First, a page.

Singer and multi-instrumentalist Rhiannon Giddens is best known as the frontwoman of African-American string band the Carolina Chocolate Drops, whose 2010 album Genuine Negro Jig earned them a Grammy Award for Best Traditional Folk Album. Raised in Piedmont, North Carolina, Giddens studied opera at the Oberlin Conservatory before relocating back home, where she became immersed in the rural musical traditions of that region.
A chance meeting with future bandmates Justin Robinson and Dom Flemons at the 2005 Black Banjo Gathering in Boone, North Carolina resulted in the formation of their first folk project, Sankofa Strings. Originally an outlet to perform various early African-American musical styles like blues, country, hot string jazz, and Caribbean, the bandmembers ended up learning much of their early repertoire from legendary old-time fiddler Joe Thompson. Adopting the name the Carolina Chocolate Drops, the group released four eclectic and well-respected albums before signing with Nonesuch Records to release its wildly successful 2010 breakthrough album. Following the success of Genuine Negro Jig, the band continued to tour and record with an ever-evolving lineup that remained centered around Giddens' powerful vocals and fiddle/banjo playing.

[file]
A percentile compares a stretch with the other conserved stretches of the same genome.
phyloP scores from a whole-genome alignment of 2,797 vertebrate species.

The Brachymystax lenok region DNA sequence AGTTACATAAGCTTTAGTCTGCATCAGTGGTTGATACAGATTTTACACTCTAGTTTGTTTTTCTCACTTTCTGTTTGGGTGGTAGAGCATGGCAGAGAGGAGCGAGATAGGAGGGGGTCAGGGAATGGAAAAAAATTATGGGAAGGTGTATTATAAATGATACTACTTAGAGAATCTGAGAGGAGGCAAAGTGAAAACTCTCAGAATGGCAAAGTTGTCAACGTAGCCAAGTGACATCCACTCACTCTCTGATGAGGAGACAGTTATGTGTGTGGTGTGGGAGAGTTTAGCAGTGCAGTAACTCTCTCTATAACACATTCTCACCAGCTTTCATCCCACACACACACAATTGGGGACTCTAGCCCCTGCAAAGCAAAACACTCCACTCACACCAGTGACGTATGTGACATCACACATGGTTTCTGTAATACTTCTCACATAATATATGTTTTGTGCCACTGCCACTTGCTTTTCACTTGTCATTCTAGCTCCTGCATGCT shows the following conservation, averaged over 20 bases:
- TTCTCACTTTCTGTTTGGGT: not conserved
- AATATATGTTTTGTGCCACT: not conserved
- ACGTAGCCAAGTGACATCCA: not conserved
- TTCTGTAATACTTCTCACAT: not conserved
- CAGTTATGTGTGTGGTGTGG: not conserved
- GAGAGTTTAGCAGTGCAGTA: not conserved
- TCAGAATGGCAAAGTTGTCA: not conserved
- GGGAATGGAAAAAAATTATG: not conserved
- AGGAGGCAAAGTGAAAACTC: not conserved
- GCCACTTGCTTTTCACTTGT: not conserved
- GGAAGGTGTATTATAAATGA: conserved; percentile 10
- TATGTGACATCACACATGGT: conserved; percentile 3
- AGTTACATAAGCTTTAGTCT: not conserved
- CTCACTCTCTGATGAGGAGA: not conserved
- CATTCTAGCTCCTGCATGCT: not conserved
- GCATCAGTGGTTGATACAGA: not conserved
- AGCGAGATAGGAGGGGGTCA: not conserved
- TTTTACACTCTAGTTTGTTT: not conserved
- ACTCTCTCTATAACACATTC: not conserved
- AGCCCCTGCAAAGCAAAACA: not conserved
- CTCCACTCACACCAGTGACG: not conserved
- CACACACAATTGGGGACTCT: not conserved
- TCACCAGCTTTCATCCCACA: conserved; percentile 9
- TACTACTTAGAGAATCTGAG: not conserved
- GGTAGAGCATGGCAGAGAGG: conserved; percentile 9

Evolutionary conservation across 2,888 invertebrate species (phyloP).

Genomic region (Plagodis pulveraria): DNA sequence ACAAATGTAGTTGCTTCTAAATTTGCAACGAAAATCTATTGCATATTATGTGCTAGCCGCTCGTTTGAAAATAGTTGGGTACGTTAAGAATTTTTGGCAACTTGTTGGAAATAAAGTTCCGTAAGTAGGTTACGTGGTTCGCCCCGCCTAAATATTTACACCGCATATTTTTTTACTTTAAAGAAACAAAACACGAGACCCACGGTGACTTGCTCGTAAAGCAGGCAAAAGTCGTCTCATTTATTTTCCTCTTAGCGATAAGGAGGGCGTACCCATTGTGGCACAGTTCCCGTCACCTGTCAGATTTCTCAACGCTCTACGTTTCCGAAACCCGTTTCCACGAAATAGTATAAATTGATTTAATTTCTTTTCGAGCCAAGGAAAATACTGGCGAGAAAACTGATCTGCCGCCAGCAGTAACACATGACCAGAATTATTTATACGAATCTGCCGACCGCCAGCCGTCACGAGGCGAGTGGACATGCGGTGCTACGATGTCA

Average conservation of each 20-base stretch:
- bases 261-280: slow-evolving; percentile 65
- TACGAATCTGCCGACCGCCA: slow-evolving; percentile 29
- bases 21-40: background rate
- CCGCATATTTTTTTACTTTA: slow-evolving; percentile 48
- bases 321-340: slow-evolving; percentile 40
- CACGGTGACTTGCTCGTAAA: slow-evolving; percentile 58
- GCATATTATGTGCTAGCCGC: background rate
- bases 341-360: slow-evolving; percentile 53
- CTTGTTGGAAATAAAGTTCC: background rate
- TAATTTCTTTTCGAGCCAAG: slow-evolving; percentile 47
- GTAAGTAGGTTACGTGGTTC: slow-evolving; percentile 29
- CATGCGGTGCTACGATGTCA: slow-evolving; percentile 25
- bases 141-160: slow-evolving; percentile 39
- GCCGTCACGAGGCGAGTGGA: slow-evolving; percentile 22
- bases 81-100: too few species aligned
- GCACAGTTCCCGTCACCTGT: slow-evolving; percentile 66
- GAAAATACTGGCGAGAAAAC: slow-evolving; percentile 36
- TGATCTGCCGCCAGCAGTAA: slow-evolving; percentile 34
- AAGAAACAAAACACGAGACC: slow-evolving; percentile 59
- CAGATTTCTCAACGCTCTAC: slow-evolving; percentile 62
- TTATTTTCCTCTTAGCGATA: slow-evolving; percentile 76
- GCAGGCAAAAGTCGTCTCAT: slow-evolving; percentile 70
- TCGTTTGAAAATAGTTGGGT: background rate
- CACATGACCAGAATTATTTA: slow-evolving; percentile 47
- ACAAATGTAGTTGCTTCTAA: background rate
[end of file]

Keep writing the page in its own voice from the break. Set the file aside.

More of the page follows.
Drafted by producer T-Bone Burnett to perform solo at the 2013 Another Day, Another Time concert (celebrating the musical era of the film Inside Llewyn Davis) in New York, she gave a show-stopping performance of the Odetta classic "Waterboy," which was widely considered the highlight of the evening. Just a few months later in early 2014, she again worked with Burnett on the collaborative New Basement Tapes recording project, which featured Elvis Costello, Jim James (My Morning Jacket), Marcus Mumford (Mumford & Sons), and Taylor Goldsmith (Dawes) writing new music to recently discovered Bob Dylan lyrics.
Her own Burnett-produced solo debut, Tomorrow Is My Turn, was released a year later in February 2015.